For the last year and a half, students have been adjusting to new ways of learning. And these adjustments have brought light to many learning gaps that were created or worsened during the pandemic.
A recent study by the Stanford Graduate School of Education (GSE) found that "students' development of oral reading fluency – the ability to quickly and accurately read aloud – largely stopped in spring 2020 after the abrupt school closures brought on by COVID-19."
In general, literacy levels have been affected dramatically – especially with students in early grades. Not being able to read, write, or comprehend can affect how the student learns and negatively impact other aspects of the student's life.
Why Should Parents Take an Active Role?
Ben Domingue, an assistant professor at Stanford GSE said "Reading fluency is fundamental for academic development more broadly, because problems with this skill can interfere with students' ability to learn other subjects as they make their way through later grades."
There’s no question that reading and writing are fundamental for academic success. Without proper reading comprehension skills, students will have a tough time in other subjects. For example, problem-solving in math class will be far more challenging and students will certainly struggle to form strong hypotheses and questions in science.
But without prioritizing literacy skills – especially in early developmental years – the challenges would extend far beyond the classroom.
Did you know 73% of employers favor employees who have strong writing skills?
Written communication was the third most desired quality overall. This skill ranked only behind leadership skills and the ability to work as a team member according to Inc.com.
"Writing is an essential part of everybody's life," shared Elizabeth Willingham, a former teacher, instructional coach, and Head of Literacy Instruction. Without basic literacy skills, we would lack the skills necessary to take on everyday tasks and social interactions like texting. To help ensure we’re laying the groundwork at home, Willingham shared six tips to strengthen literacy skills for early learners.
6 Tips to Promote Literacy at Home
During remote instruction, many students had less exposure to:
- Independent reading
- Practicing handwriting skills
- Forming thoughts and transforming them into proper messages
Mainly due to the nature of how these skills were taught before the pandemic, virtual classrooms made teaching them far more challenging. It was also hard for students to focus and practice such skills because there are just too many distractions at home. If we want to improve our kids’ ability to communicate and comprehend, we must do more to encourage these activities. And this doesn't mean it should be complicated.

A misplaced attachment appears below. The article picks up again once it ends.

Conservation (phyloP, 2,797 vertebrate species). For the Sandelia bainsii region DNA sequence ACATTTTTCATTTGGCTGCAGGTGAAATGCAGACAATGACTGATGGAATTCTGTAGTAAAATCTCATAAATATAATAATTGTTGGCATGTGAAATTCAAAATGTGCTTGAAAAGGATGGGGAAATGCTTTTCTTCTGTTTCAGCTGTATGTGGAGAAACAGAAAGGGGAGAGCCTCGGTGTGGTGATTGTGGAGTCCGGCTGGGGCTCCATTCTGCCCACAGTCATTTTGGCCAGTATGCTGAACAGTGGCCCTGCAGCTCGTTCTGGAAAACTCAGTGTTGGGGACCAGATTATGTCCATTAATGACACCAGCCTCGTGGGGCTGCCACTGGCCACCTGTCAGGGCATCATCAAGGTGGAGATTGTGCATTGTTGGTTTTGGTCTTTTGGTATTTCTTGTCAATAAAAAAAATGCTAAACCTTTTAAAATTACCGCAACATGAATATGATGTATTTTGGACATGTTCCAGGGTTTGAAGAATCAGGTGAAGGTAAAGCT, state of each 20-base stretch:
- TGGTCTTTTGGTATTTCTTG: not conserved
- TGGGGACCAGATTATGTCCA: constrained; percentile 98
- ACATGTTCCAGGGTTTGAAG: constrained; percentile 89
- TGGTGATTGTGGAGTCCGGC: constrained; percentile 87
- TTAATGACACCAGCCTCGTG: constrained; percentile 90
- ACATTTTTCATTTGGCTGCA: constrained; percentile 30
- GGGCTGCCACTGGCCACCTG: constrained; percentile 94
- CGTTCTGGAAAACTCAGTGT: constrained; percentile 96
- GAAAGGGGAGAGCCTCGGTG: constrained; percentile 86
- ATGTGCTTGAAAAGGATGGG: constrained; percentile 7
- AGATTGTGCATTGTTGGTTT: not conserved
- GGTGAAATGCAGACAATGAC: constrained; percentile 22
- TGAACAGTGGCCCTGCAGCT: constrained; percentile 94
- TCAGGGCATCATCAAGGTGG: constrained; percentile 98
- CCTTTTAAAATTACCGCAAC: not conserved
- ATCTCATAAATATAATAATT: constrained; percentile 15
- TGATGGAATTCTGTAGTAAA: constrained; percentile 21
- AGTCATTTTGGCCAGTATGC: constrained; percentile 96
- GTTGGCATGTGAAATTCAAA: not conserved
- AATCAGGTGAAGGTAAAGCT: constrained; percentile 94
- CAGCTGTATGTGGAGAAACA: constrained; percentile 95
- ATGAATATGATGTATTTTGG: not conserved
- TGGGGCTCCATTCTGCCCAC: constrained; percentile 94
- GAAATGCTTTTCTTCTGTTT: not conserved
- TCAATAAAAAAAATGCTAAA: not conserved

- Read with your kids. Find topics that your kids are interested in and read books about them. If your kid struggles with focus and stamina, practice reading independently while sitting beside your kids. Kids mimic what parents do.
- Practice storytelling. If you have a bedtime routine, include 10-minutes of storytelling. It will help students think and communicate their thoughts into proper messages.
- Meet children where they are. Start with simple tasks to build their confidence. Then, keep challenging them gradually. Try reading books with short words, for example. You can also ask your kids simple questions about the context. Once your child is acing such level, start including more challenging tasks.
- Use real-life examples. Literacy is not only used in books. It is everywhere. Use billboards, notifications, text messages, or recipes to show kids how important reading and writing are.
- Be authentic. Children are smart; they'll be able to figure out when you’re not being authentic. If you are a person that doesn't read frequently, and all of a sudden you start reading, your kids will notice. Instead, try to include your kids in the things you like doing. For example, if you like cooking, ask your kids to help you write or read a recipe.
- Don't compare your child to other children. It is often not talked about, but many parents compare their children to others. Comparing will only discourage you as a parent, and eventually, negative emotions will arise between you and your child. Instead, be aware of the other areas your child is great at. Maybe your child is struggling with handwriting but his reading level is above average – that's something you should be proud of!